Consumer Reports electrifies its Annual Auto Issue

Consumer Reports has a long history of reviewing automobiles, and like most of the car mags, it is open-minded about electric vehicles.

Above: Tesla Model 3 is front and center on the recent Consumer Reports Annual Auto Issue cover (Source: Consumer Reports)

The consumer advocate has had a couple of historic exchanges with Tesla—in 2013 it gave Model S an important seal of approval, awarding the new EV its highest possible rating: 99 out of 100, and it piled on more praise a year later (the reviewers were less impressed with Model X in 2016). In 2018, the magazine noted braking issues with Model 3, prompting Tesla to make an immediate improvement via an over-the-air update.

Consumer Reports recently delivered its annual Auto Issue, and it includes a record amount of material about EVs. Tesla’s Model 3 is on the cover, and both Model 3 and the Toyota Prius made the “Top 10 Cars” list. There’s also a two-page spread about the new plug-in vehicles scheduled to hit the market this year.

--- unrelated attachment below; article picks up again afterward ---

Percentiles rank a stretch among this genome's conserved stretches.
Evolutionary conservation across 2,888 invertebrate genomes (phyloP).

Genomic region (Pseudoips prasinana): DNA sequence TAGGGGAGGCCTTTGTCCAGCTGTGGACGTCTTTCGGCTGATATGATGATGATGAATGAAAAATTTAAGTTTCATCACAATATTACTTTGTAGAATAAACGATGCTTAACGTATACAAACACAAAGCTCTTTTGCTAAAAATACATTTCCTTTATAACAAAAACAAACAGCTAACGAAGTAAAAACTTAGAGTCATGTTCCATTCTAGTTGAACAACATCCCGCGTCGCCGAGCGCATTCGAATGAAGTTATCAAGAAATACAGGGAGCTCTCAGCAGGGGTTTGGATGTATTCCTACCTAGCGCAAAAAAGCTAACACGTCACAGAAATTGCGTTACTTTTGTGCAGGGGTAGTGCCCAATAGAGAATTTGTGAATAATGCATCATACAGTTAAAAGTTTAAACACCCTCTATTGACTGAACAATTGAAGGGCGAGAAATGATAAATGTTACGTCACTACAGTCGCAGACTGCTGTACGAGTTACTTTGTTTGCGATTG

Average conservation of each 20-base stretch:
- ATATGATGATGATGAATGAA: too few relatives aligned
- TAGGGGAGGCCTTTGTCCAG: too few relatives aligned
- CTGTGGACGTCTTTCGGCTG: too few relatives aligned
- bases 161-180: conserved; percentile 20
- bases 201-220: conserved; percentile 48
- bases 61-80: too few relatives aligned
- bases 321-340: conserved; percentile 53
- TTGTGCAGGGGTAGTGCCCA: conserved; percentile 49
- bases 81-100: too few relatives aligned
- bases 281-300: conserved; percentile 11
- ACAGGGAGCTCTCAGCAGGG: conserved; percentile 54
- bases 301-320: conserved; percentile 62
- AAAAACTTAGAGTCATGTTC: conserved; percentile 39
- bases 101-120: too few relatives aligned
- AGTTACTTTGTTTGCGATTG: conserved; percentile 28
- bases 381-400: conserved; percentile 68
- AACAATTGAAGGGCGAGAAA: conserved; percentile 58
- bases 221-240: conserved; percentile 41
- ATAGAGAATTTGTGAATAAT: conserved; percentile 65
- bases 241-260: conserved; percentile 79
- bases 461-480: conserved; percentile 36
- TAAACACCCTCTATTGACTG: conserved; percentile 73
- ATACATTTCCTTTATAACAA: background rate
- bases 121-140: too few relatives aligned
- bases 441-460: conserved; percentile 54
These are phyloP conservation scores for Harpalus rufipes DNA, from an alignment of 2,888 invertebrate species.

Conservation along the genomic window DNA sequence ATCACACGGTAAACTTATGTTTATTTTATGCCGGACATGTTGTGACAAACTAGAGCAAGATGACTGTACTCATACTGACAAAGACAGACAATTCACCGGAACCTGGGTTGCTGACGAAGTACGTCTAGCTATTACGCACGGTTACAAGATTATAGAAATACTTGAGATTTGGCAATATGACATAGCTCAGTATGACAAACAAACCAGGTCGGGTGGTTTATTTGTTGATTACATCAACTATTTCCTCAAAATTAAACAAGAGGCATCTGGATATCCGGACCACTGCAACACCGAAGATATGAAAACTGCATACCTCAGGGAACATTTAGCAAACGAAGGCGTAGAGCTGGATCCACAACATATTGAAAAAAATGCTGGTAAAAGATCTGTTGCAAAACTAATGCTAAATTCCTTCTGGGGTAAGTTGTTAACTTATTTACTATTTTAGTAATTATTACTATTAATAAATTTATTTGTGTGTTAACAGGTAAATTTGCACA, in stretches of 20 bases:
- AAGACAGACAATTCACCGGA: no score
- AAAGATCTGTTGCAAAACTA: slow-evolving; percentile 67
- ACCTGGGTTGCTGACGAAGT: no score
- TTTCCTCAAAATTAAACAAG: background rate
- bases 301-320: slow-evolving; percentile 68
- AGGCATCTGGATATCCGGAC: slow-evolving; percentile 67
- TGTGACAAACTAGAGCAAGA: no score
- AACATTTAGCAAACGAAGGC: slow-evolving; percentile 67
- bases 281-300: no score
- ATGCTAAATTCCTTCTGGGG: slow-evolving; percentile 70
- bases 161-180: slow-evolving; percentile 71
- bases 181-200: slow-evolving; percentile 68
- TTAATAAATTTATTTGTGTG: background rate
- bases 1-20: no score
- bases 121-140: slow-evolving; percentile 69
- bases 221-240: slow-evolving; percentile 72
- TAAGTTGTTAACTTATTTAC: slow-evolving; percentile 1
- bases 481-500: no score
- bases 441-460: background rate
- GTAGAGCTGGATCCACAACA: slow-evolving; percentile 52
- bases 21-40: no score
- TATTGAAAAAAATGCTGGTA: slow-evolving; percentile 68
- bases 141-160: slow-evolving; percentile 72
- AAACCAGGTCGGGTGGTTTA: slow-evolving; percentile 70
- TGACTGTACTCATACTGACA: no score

Above: Consumer Reports also recently released a video supporting the move to electric (YouTube: Consumer Reports)

The new issue also includes a feature called Your EV Questions, Answered (a reprint of a piece that originally appeared online in February). I found this to be pretty good—far better than most articles of this kind in the mainstream press, which often include misleading information. I did have a couple of minor quibbles. First, the general public (and many journalists) still tend to confuse hybrids, PHEVs and EVs—it would have been nice to see a clear explanation of the differences. Second, CR’s list of available plug-in vehicles includes several models that are only on sale in limited regions.

All in all, the latest Auto Issue represents a major step forward for this trusted consumer resource—readers can’t fail to be aware that driving electric is now a viable choice. Now if they could just drop the rest of the legacy ICE vehicles from that Top 10 list…


This article originally appeared in Charged. Author: Charles Morris. Source: Consumer Reports